The government’s bursary scheme to boost teacher recruitment is not working. An analysis by The Times suggests that at least £44million was wasted between 2009-10 and 2015-16. It was paid out to graduate trainees who never took up a teaching post but were free to pocket the money. The true extent of the waste was probably much higher since the findings were based on the minimum bursary of £4,000. Bursaries for shortage subjects – maths, physics, chemistry and languages – attract grants of up to £25,000.
It is an alarming state of affairs, of course, that bribery is regarded as the new ‘King’s shilling’ for enlistment on teacher training courses. Will Navy-style press gangs headed by DfE mandarins be next? After all, it worked for Admiral Nelson at Trafalgar at a time when half of the Royal Navy was recruited via impressment. Could ‘safe spaces’ on university campuses be about to take on a more legitimate meaning?
Who on earth is going to be persuaded that a job that needs to recruit via a backhander is a job worth having? According to The Times, 11 per cent of those who benefit from the bursary scheme do not go on to work in a state school classroom. Some enter the independent school sector but ‘many, particularly high achievers with maths and physics degrees, appeared to have been recruited outside the profession’.
Aside from the red warning signal of bribes, young people do not need much ‘nous’ to work out that there is something rotten in the state of the teaching profession in the UK. The government tries to offer reassurance through its usual manipulation of the data. What it cannot deny, however, is the number of newly qualified teachers quitting the profession. Even in 2015 the ATL union was reporting that around 40 per cent of teachers were leaving within a year of gaining Qualified Teacher Status. This was a threefold increase over six years.
Given that, according to the OECD, we have the second-youngest teaching workforce amongst developed countries, a haemorrhaging of newly qualified teachers places our schools in a critical state. Recruitment bribery is just one consequence.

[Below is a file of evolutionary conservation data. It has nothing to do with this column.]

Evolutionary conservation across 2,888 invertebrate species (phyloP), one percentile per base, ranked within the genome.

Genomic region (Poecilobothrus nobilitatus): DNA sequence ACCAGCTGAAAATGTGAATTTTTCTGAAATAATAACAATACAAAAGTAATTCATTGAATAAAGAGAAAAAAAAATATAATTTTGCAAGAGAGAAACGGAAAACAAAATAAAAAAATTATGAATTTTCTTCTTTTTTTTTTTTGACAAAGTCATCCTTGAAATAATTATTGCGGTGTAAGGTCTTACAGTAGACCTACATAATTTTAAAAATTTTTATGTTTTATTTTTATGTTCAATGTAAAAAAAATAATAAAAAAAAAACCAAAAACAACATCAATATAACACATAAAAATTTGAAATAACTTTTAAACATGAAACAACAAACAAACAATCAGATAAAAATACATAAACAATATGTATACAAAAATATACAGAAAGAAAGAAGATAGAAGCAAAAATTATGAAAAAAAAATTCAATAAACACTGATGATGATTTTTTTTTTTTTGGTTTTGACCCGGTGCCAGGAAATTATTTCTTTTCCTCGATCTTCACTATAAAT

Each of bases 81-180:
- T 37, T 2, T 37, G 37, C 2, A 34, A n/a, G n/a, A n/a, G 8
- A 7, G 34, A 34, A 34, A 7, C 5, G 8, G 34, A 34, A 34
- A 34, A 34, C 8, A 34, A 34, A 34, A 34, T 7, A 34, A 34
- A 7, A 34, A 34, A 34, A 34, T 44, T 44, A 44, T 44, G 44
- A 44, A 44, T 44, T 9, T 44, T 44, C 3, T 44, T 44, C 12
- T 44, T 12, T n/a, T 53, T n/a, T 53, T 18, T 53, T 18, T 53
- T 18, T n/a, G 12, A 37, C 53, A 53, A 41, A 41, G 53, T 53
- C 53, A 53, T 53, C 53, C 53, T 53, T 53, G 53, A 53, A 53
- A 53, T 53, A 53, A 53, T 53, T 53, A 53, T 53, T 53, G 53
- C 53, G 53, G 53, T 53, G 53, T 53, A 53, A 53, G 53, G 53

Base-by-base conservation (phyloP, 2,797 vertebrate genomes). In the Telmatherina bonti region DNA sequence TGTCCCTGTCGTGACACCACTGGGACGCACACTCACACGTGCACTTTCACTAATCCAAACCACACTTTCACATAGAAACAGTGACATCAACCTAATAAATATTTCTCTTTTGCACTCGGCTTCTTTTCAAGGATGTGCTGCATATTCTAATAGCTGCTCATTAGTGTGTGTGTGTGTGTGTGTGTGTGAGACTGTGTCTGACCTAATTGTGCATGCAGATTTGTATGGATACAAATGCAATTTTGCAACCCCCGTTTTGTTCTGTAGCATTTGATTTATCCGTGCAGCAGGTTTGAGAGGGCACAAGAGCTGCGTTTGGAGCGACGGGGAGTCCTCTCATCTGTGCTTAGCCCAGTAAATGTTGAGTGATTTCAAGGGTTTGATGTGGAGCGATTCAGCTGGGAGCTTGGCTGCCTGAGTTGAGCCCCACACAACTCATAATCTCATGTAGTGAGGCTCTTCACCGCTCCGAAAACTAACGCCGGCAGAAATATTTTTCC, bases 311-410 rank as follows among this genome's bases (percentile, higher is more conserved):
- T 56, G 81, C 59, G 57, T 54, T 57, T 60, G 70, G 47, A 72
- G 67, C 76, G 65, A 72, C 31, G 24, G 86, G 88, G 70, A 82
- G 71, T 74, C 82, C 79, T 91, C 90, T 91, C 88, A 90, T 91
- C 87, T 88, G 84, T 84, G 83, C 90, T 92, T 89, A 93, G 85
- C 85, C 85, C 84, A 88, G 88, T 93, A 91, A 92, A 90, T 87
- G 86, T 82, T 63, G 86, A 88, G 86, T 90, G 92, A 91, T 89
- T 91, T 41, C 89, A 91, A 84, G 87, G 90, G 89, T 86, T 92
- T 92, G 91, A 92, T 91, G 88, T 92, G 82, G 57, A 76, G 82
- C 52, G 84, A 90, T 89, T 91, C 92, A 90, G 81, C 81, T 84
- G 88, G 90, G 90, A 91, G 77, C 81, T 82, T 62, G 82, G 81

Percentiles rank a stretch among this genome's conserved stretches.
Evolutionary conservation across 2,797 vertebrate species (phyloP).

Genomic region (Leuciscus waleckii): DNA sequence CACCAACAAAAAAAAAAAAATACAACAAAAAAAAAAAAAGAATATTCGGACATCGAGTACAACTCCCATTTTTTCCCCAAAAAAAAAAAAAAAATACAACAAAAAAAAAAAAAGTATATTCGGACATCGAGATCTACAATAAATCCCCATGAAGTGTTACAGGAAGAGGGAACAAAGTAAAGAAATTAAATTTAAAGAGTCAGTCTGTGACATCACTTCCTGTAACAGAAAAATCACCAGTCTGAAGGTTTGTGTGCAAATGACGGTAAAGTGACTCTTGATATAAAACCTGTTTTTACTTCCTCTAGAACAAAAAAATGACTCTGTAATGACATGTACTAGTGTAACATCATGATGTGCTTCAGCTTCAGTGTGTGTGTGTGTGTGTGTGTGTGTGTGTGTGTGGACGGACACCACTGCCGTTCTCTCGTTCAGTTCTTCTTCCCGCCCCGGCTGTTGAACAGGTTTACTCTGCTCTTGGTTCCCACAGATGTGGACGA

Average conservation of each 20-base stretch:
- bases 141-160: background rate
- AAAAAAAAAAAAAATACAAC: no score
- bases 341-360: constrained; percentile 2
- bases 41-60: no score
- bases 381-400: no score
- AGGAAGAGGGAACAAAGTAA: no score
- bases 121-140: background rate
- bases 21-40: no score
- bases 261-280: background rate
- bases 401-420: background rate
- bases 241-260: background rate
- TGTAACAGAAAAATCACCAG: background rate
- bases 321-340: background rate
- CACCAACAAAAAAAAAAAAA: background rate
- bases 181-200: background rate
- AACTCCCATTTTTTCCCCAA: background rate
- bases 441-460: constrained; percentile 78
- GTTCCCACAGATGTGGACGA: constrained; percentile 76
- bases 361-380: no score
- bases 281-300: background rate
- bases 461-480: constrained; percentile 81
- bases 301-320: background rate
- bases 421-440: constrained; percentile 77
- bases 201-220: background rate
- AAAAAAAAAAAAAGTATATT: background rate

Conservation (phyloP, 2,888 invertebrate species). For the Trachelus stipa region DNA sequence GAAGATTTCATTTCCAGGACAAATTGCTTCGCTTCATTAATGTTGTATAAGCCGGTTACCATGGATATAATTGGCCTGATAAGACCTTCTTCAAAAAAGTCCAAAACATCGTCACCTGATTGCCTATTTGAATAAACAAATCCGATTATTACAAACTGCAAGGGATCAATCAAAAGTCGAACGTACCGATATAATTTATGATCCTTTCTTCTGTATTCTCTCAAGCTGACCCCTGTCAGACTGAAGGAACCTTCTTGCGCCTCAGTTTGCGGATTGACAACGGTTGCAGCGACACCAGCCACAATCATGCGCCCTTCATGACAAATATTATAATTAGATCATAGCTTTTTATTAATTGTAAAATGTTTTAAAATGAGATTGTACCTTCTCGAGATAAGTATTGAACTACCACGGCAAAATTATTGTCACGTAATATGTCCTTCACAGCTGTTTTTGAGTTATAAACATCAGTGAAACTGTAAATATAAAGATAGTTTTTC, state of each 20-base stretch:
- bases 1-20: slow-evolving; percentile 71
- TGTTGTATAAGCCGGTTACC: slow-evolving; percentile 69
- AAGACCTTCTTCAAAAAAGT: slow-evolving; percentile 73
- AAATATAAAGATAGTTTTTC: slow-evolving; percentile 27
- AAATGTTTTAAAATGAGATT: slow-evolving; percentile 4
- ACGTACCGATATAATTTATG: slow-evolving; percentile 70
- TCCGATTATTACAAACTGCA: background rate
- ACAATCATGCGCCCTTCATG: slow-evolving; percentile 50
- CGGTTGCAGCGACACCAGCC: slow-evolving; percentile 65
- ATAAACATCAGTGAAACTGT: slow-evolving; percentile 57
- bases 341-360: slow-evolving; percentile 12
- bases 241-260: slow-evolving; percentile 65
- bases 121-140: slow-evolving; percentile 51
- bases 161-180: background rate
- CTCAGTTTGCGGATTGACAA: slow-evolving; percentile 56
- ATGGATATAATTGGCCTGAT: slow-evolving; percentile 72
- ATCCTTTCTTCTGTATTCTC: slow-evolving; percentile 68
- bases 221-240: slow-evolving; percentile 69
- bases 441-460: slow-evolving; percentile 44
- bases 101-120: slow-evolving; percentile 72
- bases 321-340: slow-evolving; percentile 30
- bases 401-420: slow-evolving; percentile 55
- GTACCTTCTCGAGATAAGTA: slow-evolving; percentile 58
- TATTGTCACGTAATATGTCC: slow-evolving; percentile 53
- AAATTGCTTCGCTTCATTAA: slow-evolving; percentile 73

How different things look in some more successful education systems around the world. The status of schools in Finland is slightly less gilded than was once the case but pupils there still outperform those in UK schools by a long way on the international OECD PISA tests for 15-year-olds. A major reason for its success is that it does not have to scrape the barrel in terms of recruitment. A five-year master’s degree is necessary to teach at both primary and secondary level. The capital, Helsinki, rejects around 93 per cent of primary school teaching applicants.
Nor are backhanders needed in Singapore, the OECD’s top-performing country in terms of schooling. Teachers come from the top third of high school graduates with an acceptance rate of around one in eight for teacher training.
An educational revolution will be needed if the status of the teaching profession in the UK is ever to match the most successful education systems around the world. Understandably, though, teachers have had enough of ‘revolutions’ for one lifetime. It is because of revolutions that the profession has reached the pitiful state in which it now finds itself.
One revolution brought us ‘one size fits all’ bog-standard comprehensive schools with too much mixed-ability teaching and an all-ability public examination system to go with it. Another revolution transformed teachers into social workers, pseudo-psychologists and guardians of political correctness. A third revolution has made schooling so child-centred that teachers have been stripped of effective authority.
To support these revolutions it has been necessary to recruit an army of classroom assistants and other support staff. These now outnumber teachers in our schools and absorb a vast amount of school budgets. This is the untold story of the current funding crisis in our schools.
Teaching is a vocation whose practitioners should be recruited from amongst the most talented of graduates. Turning to bribery to attract applicants who then quit is an admission of failure and a damning indictment of just how far this great profession has degenerated.